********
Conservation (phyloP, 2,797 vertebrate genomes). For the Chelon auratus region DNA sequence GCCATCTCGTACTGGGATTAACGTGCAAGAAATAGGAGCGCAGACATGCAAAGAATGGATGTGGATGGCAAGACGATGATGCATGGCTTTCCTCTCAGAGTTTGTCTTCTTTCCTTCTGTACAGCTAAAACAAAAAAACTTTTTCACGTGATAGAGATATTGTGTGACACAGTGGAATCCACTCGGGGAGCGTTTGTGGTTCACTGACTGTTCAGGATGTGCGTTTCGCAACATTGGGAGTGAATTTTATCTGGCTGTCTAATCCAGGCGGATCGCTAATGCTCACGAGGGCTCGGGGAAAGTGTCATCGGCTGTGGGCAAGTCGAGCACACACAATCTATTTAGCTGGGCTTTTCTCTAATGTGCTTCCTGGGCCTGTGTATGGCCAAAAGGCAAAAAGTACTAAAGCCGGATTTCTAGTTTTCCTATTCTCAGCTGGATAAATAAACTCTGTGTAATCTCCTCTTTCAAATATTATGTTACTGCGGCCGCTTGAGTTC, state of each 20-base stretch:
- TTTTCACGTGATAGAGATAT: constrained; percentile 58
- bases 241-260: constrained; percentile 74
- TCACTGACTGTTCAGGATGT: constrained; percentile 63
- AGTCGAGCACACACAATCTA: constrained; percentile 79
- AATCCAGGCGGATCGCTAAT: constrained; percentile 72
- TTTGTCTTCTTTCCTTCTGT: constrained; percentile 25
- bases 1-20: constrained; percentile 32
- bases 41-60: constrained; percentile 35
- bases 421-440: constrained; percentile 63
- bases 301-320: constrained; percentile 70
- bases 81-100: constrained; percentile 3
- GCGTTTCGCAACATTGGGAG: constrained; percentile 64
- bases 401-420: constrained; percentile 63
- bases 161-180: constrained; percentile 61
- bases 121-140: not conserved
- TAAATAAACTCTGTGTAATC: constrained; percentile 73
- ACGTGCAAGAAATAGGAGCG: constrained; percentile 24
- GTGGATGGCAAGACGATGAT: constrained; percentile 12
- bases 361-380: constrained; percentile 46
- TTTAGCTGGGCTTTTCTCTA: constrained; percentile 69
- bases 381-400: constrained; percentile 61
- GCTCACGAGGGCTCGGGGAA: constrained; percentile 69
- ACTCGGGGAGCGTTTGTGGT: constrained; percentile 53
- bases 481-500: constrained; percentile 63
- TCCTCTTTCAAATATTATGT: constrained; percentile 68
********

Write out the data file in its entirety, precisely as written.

Conservation (phyloP, 2,797 vertebrate genomes). For the Chelon auratus region DNA sequence GCCATCTCGTACTGGGATTAACGTGCAAGAAATAGGAGCGCAGACATGCAAAGAATGGATGTGGATGGCAAGACGATGATGCATGGCTTTCCTCTCAGAGTTTGTCTTCTTTCCTTCTGTACAGCTAAAACAAAAAAACTTTTTCACGTGATAGAGATATTGTGTGACACAGTGGAATCCACTCGGGGAGCGTTTGTGGTTCACTGACTGTTCAGGATGTGCGTTTCGCAACATTGGGAGTGAATTTTATCTGGCTGTCTAATCCAGGCGGATCGCTAATGCTCACGAGGGCTCGGGGAAAGTGTCATCGGCTGTGGGCAAGTCGAGCACACACAATCTATTTAGCTGGGCTTTTCTCTAATGTGCTTCCTGGGCCTGTGTATGGCCAAAAGGCAAAAAGTACTAAAGCCGGATTTCTAGTTTTCCTATTCTCAGCTGGATAAATAAACTCTGTGTAATCTCCTCTTTCAAATATTATGTTACTGCGGCCGCTTGAGTTC, state of each 20-base stretch:
- TTTTCACGTGATAGAGATAT: constrained; percentile 58
- bases 241-260: constrained; percentile 74
- TCACTGACTGTTCAGGATGT: constrained; percentile 63
- AGTCGAGCACACACAATCTA: constrained; percentile 79
- AATCCAGGCGGATCGCTAAT: constrained; percentile 72
- TTTGTCTTCTTTCCTTCTGT: constrained; percentile 25
- bases 1-20: constrained; percentile 32
- bases 41-60: constrained; percentile 35
- bases 421-440: constrained; percentile 63
- bases 301-320: constrained; percentile 70
- bases 81-100: constrained; percentile 3
- GCGTTTCGCAACATTGGGAG: constrained; percentile 64
- bases 401-420: constrained; percentile 63
- bases 161-180: constrained; percentile 61
- bases 121-140: not conserved
- TAAATAAACTCTGTGTAATC: constrained; percentile 73
- ACGTGCAAGAAATAGGAGCG: constrained; percentile 24
- GTGGATGGCAAGACGATGAT: constrained; percentile 12
- bases 361-380: constrained; percentile 46
- TTTAGCTGGGCTTTTCTCTA: constrained; percentile 69
- bases 381-400: constrained; percentile 61
- GCTCACGAGGGCTCGGGGAA: constrained; percentile 69
- ACTCGGGGAGCGTTTGTGGT: constrained; percentile 53
- bases 481-500: constrained; percentile 63
- TCCTCTTTCAAATATTATGT: constrained; percentile 68